- Pagliacci, opera - Ruggero Leoncavallo - Ruggero Leoncavallo - Stefano Antonucci - Clive Bennett - Ana Maria Martinez - Steven Mercurio - Francesco Piccoli - Andrea Bocelli - Darren Rumney - Coro del Teatro Massimo Bellini, Catania - Orchestra del Teatro Massimo Bellini, Catania - Salvatore Todaro - Salvatore Bonaffini - Roberto Accurso - Coro di voci bianche "Gaudeamus igitur" Concentus - Tania Passarini - Elisa Poidomani
Leoncavallo: Pagliacciby Andrea Bocelli
Even for devoted fans of Andrea Bocelli, the leap from the superstar tenor's pop albums to opera is not necessarily an easy one. But Pagliacci, composed by the Italian one-hit wonder Ruggero Leoncavallo in 1892, might just be the ideal vehicle for listeners who want a more easily digestible taste of Bocelli's operatic aspirations/i>/a>… See more details below
Even for devoted fans of Andrea Bocelli, the leap from the superstar tenor's pop albums to opera is not necessarily an easy one. But Pagliacci, composed by the Italian one-hit wonder Ruggero Leoncavallo in 1892, might just be the ideal vehicle for listeners who want a more easily digestible taste of Bocelli's operatic aspirations. Lasting just over an hour, Pagliacci is an unusually compact drama, etching its narrative of jealousy and revenge in concise strokes that appeal (if inadvertently) to the modern attention span. Further, Leoncavallo's music -- similar to his contemporary Puccini's in its passion and expressiveness -- ensures that there's not a dull moment. Even if Bocelli isn't your cup of tea, this recording has much to recommend it, especially the thrilling performance of soprano Ana María Martínez, a quickly rising star in the opera world, singing the role of Nedda, the doomed wife of Bocelli's Canio. Her big aria, "Stridono lassù," and the duet with baritone Roberto Accurso, as her illicit paramour Silvio, are both sung with such beauty and emotional honesty that she threatens to steal the show from the tenor. But Bocelli summons his own reserves of deep feeling for Canio's showstopping aria, "Recitar!...Vesti la giubba" -- one of the most famous in all opera, poignantly expressing the betrayed husband's desperation -- and he effectively uses his voice's darker shades as Canio's anger drives the plot to its violent conclusion. Pagliacci's dramatic potency serves Bocelli well here, and he's certain to convince many listeners of the special power of opera with this fine new recording.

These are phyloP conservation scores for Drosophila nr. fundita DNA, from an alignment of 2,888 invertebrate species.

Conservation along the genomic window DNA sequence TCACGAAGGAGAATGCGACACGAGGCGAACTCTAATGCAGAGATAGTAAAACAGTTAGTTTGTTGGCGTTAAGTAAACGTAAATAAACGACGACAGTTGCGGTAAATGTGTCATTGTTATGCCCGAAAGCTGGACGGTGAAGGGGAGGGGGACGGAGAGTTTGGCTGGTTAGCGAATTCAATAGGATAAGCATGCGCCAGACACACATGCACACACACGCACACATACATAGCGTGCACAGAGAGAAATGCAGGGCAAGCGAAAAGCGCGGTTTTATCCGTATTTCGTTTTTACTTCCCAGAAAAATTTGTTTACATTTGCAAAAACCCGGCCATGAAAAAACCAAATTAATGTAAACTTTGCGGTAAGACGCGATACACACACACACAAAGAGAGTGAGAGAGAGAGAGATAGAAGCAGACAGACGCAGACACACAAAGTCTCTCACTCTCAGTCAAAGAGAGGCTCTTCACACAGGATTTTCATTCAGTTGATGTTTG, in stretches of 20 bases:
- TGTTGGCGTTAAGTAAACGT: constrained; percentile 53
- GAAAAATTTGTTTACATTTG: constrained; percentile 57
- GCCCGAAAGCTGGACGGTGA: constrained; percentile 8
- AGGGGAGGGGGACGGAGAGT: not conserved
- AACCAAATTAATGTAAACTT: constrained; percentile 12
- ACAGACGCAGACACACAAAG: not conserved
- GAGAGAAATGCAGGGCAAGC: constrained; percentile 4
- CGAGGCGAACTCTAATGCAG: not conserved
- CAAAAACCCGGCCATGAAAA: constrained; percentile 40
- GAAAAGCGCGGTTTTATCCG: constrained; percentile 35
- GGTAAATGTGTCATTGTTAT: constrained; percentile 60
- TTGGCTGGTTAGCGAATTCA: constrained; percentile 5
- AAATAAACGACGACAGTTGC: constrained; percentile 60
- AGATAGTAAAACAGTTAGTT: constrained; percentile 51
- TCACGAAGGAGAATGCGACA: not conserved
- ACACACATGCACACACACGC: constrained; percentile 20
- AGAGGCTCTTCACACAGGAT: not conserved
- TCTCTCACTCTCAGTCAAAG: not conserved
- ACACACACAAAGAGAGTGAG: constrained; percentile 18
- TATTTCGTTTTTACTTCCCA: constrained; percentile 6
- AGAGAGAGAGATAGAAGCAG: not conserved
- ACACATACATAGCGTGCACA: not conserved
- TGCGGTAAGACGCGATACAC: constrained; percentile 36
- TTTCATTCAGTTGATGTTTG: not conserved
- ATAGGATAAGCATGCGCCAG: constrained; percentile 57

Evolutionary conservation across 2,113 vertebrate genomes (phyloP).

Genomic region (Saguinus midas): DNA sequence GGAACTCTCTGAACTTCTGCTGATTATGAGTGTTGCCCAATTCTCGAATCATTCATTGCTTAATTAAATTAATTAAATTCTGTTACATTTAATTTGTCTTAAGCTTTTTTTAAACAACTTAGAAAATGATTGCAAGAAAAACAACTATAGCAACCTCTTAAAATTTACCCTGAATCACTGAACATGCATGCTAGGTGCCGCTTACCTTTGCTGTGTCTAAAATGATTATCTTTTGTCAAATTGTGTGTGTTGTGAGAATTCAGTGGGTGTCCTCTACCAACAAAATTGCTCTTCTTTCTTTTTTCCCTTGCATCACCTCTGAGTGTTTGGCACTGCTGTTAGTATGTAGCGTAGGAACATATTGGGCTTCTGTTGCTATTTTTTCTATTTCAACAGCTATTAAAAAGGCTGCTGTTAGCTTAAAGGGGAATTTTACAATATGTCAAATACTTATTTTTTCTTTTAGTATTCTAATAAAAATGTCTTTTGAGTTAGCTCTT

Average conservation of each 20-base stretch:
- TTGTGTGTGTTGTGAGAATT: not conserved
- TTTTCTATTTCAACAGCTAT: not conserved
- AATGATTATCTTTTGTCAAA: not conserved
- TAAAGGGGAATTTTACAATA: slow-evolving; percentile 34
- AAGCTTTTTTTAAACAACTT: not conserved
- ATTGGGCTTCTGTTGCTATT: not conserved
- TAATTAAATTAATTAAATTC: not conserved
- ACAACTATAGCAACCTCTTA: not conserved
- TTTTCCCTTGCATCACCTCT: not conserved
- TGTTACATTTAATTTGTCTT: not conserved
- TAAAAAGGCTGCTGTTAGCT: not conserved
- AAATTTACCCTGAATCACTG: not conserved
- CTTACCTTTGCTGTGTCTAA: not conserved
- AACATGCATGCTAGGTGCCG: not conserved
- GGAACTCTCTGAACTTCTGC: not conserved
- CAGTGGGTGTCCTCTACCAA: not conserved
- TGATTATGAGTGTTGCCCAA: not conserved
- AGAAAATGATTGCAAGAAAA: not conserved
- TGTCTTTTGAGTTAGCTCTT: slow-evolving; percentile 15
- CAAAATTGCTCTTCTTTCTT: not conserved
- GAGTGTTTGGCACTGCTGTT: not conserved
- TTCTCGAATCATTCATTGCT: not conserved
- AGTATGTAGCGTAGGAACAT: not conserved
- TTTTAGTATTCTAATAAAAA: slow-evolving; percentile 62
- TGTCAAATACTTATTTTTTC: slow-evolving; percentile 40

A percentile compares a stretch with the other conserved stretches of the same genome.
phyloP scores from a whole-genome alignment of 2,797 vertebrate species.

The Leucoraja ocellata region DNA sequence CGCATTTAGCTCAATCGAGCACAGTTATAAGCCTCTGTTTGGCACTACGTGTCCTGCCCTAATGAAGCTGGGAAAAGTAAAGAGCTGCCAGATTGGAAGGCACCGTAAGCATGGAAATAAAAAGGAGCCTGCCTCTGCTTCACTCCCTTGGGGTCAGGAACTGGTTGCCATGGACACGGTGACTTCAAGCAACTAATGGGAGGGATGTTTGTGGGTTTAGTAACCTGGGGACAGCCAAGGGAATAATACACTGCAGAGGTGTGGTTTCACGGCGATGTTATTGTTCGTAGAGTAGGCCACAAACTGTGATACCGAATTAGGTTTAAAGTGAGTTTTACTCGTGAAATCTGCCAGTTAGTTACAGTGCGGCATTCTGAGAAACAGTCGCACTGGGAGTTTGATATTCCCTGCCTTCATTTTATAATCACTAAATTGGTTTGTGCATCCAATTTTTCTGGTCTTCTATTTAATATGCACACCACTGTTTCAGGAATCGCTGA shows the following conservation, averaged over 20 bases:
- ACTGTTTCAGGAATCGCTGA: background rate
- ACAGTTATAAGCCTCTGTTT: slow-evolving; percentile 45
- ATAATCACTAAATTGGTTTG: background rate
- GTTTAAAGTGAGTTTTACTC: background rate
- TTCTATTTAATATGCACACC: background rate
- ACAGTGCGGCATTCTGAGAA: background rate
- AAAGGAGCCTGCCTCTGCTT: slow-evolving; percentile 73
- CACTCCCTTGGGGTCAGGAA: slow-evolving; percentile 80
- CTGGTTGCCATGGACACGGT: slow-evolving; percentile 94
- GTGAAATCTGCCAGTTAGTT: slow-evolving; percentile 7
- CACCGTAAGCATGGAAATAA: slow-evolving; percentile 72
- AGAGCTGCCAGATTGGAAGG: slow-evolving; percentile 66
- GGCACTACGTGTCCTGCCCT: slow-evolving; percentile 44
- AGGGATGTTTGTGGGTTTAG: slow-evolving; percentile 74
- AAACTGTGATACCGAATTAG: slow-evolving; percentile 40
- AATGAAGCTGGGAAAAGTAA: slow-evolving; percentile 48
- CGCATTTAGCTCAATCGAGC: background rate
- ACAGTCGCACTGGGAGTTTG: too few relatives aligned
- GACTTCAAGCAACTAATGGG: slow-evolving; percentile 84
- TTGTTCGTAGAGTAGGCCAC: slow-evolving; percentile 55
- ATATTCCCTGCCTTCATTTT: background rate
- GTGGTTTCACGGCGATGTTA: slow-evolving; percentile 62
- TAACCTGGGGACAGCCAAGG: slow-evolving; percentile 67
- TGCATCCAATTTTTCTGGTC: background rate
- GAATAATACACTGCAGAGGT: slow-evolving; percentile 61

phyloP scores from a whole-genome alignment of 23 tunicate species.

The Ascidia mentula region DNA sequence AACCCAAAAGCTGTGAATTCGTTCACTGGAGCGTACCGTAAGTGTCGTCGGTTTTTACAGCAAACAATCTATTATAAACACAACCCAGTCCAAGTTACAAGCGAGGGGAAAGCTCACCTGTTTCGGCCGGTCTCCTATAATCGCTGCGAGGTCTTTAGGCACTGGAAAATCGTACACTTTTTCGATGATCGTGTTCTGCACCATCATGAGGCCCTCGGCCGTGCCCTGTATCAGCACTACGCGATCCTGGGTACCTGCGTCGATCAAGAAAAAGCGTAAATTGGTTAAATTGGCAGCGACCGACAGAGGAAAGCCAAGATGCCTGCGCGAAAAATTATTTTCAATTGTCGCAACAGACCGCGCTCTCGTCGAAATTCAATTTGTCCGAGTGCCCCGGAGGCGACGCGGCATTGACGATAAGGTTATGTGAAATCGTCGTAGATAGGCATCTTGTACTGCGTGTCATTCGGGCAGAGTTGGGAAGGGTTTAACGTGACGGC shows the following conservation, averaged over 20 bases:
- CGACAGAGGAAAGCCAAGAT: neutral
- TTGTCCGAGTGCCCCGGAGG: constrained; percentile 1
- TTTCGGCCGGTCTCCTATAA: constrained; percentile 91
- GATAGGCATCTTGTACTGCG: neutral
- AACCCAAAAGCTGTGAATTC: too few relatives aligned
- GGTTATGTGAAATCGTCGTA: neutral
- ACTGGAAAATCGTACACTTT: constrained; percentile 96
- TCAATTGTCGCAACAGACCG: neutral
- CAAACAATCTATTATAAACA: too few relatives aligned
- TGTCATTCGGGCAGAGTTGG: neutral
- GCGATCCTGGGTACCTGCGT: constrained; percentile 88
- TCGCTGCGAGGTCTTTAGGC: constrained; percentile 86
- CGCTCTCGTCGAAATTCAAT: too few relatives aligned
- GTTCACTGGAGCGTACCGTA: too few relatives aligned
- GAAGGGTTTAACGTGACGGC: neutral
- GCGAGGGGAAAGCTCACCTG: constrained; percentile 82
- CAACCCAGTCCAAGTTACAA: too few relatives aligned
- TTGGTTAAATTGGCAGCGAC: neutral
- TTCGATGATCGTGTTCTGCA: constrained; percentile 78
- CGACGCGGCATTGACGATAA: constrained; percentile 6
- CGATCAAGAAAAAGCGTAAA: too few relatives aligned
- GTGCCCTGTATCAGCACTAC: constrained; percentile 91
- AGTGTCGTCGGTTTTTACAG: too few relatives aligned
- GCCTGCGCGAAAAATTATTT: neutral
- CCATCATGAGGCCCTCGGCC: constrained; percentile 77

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Performance CreditsAndrea Bocelli Primary Artist
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Did the classical music world really need this recording? Do we really need to hear Mr. Bocelli's reedy instrument tackle one of the most taxing tenor roles in the repertoire? This is a prime example of what the tenor will never be doing on stage. His Rodolfo was forgivable, his Werther passible, his Cavarodossi was thin and emotionless, but his Manrico should have taught him something...well, maybe it did. It taught him that he can get away with a lot in a recording studio. What saves this recrod is the supporting cast. Particularly the finely sung Nedda and Silvio, but Bocelli's people should know better. If your looking for a good Pagliacci, try to track down the Jose Cura version, or go with the Domingo/Milnes/Caballe recording. Stay away from this!
Well, I hope this doesn't prove to be another "infantile" review, for I fear that Bocelli fans will be upset by what follows. This is simply not a Pagliacci to own. Mr. Bocelli's voice is sadly ill-suited to the verismo repertoire. There is a marked difference between what can be accomplished in a studio and what can be achieved on stage. Bocelli has a very light, microphone enhanced voice, much like Sarah Brightman's. There is nothing wrong with this, in fact, I think his voice is quite beautiful. However, Canio is clearly not a good choice for his instrument. While the tenor never sounds strained in the register (Canio's line never goes higher than an A natural), he just doesn't have the dramatic thrust, the pathos nor the acting ability the role requires, his is solely a prettily sung, shallow rendition. Ana Maria Martinez is lovely in the role of Nedda, with just the right mix of vocal beauty and power. I must mention here that contrary to one posted review, she and Bocelli NEVER sing together on the record. It is the lyic baritone character, Silvio with whom she sings one of the most beautiful duets in all of opera, captured marvellously on this record. The rest of the cast, while they lack starry names, acquit themselves nicely of thier roles. The fly in the ointment is the tenor of Bocelli, sadly a very large fly that taints this otherwise winning recording. If this is your first time to the opera, purchase the Domingo/Caballe/Milnes recording or the Del Monaco/Callas/Gobbi one. Both are easy to find and wonderful readings of this great opera.
There's no chance that someone so obviously pre-disposed to dislike this cd would buy it. So why write a review to slam something you didn't even bother to hear. Had you done that,you'd have discovered a fine artist doing a beautifully rendered account of Canio. His powerful, touching, and heartfelt performance blends so perfectly with Ana-Maria Martinez' lilting soprano, that they seem born to sing together. Please, don't let infantile reviews like the previous one color your opinion. Listen yourself, then judge, and I'm sure you'll have a smile on your face when you post your review. Enjoy!!!